SPOKANE — Big Sky commissioner Tom Wistrcill is like many of the other conference commissioners around the country: he’s keeping an eye on conference realignment.

The potential realignment of conferences has been the biggest story in college football this week as Texas and Oklahoma have accepted offers to join the Southeastern Conference in 2025 amid accusations from the Big 12 that ESPN is trying to “destabilize” its league.

“Any shift always changes some things because people are thinking about different things,” Wistrcill said Monday at the Big Sky Football Kickoff. “What Texas and Oklahoma do, that’s totally their decision. It probably doesn’t have any direct impact on the Big Sky right now.”

Those moves are a world away from the Big Sky, but the trickle-down effects could reach the FCS. Realignment is nothing new, with the latest round, from 2010-14, having pulled FCS powers like Appalachian State and Georgia Southern to the FBS level.

The more pressing issue for Wistrcill is the conference realignment within the FCS and how the increase in automatic bids for new leagues would limit at-large bids for Big Sky teams. The relaunched Western Athletic Conference and Atlantic Sun Conference have a scheduling alliance allowing for a new automatic bid into the playoffs this year. When they become separate leagues in 2022, they should each get an automatic bid, taking away two AQ spots from the last full season in 2019.

“What I’m concerned about there is we’re one of the power conferences, we want at-large bids, so any time there’s an extra AQ, that takes away at-large bids for a conference like ours that might get four or five schools in,” Wistrcill said. “We’re monitoring that. We’re talking a lot about it. I think, to me, that’s the direct impact on us as a league because I want as many at-large opportunities as possible.”

Wistrcill wants to keep member schools happy, so he’ll be having conversations about increasing the playoff field with Missouri Valley Football Conference commissioner Patty Viverito and Colonial Athletic Association commissioner Joe D’Antonio. In the last full season, there were 10 automatic bids and 14 at-large bids in the 24-team field; that could drop to 12 and 12 by 2022.

“It’s not an easy discussion,” Wistrcill said. “I think there’s limited ways you can do it. We’re not going to expand the weeks, so what you end up doing is kind of eliminating those byes on that first week. But I think with the number of opportunities for at-large bids dwindling, I think there needs to be discussion about that.”

One byproduct of realignment in the FBS is how it could affect the size of the College Football Playoff, and a larger field could potentially lead to an increase in revenue. In 2019, the CFP distributed $2.63 million to the FCS.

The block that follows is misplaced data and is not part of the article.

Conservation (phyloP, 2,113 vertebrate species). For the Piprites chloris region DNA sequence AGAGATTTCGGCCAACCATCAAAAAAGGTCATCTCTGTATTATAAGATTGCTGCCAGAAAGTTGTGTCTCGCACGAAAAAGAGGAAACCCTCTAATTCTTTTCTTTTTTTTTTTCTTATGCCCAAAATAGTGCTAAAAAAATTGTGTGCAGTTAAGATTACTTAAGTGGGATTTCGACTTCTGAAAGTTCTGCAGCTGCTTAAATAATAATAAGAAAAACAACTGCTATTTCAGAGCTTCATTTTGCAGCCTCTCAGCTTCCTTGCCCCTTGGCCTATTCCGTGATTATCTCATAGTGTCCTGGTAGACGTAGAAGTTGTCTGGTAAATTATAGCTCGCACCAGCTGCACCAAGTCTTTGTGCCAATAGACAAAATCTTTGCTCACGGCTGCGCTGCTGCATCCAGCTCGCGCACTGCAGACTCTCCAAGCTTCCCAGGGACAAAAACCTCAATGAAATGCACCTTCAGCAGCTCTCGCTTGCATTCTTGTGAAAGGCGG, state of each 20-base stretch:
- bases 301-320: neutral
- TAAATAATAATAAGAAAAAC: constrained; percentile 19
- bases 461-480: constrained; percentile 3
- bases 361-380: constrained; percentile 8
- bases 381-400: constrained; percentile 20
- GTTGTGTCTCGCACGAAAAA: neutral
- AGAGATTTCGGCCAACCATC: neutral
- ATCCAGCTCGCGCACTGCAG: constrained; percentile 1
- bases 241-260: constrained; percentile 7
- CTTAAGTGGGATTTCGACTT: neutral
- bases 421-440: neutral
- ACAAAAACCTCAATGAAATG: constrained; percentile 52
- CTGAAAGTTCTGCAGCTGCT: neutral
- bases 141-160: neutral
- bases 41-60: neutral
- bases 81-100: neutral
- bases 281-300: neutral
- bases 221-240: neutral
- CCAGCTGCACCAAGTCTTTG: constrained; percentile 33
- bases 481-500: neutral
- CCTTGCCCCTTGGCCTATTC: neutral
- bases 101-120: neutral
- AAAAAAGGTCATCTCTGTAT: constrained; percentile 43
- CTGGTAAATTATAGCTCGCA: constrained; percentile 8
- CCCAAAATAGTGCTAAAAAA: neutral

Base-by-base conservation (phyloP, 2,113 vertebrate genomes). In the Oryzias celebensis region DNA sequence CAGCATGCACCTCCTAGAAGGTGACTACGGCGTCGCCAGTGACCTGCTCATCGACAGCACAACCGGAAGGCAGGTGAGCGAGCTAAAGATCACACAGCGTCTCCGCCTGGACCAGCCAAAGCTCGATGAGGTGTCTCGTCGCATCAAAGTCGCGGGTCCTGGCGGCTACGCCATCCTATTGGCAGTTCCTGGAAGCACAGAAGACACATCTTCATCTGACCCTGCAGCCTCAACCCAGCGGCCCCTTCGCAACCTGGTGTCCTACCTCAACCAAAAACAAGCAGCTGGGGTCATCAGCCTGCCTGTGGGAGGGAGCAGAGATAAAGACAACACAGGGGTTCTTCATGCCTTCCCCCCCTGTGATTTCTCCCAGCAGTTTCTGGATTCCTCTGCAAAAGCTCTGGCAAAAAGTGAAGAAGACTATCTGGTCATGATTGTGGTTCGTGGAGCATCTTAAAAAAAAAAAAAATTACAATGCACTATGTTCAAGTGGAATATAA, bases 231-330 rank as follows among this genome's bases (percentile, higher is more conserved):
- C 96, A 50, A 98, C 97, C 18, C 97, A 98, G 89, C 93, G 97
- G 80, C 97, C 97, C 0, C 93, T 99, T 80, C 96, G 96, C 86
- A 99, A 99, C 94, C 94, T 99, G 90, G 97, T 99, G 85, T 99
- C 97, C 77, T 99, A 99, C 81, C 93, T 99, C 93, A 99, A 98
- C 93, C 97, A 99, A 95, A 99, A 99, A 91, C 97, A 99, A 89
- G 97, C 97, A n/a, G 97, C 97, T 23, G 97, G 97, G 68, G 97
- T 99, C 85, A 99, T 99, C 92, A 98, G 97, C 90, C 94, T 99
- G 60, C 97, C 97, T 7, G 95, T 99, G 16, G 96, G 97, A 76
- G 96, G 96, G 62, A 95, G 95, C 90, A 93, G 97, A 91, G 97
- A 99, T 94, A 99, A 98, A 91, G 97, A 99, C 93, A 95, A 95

“They’ve been generous enough to give us a nice slice of that pie as a division, FCS, so that could increase, so that’s great,” Wistrcill said.

Anti-trans law

Wistrcill and the Big Sky are also tracking Montana House Bill 112, an anti-transgender law that could potentially impact UM and MSU’s ability to host FCS playoff games in the state.

The FCS playoffs are an NCAA championship event, and the NCAA said in April it’ll hold its championship events only in locations that are “free of discrimination.” HB 112, the “Save Women’s Sports Act,” bans transgender women from participating in women’s sports.

“I’m very concerned about the impact,” Wistrcill said, noting the Big Sky has been in contact with the Montana state government and university relations at UM and MSU.

The NCAA statement came before sites for the spring 2021 baseball playoffs were announced, but states with anti-transgender laws were allowed to host games because of the need for sites that fit COVID protocols. In 2016, the NCAA pulled postseason basketball games from North Carolina because of the "bathroom bill," which required transgender people to use restrooms corresponding to the sex by which they were identified at birth.

Wistrcill is looking for updates from the NCAA about its policy.

“The way it stands right now, we haven’t heard anything different from them,” he said, “so I’m very concerned about the state of Montana’s ability to host any NCAA playoff game right now.”

HB 112 isn’t in effect because it’s tied up in the courts, meaning it might not impact UM and MSU’s ability to host NCAA championship events, Wistrcill said. There’s a stay on a similar bill in Idaho, which allows the Big Sky to host its basketball tournament in Boise, he noted.

“How that same thing would translate to Montana, I don’t know,” he said. “But we’re going to ask. We need some answers from them. I think that would have a tremendous impact on what happens in Montana at Montana and Montana State about FCS playoffs.

“As we all know, those schools make it, we want them to host. It’s in everyone’s best interest. So, we’ll have to wait and see on that. We’re not getting a lot of direction from the NCAA on that right now, and we’ll continue to press into that.”

Skipping spring

Wistrcill said there’s been “zero discussion at the FCS commissioners level” about moving FCS football permanently to the spring.

The Big Sky and other conferences played an abbreviated spring season in 2021 after postponing the fall 2020 season because of the pandemic. The NCAA sponsored a playoff to determine an FCS champion, which was crowned in May.

“Football is a fall sport,” Wistrcill said. “It’s a tremendous thing at our universities. Fall football on our campuses is really special. We don’t want to change that. And we’re proud to keep football in the fall. Anybody that says that that was a discussion point, they weren’t in the right discussions.”

Frank Gogola covers Griz football and prep sports for the Missoulian. Follow him on Twitter @FrankGogola or email him at frank.gogola@missoulian.com.

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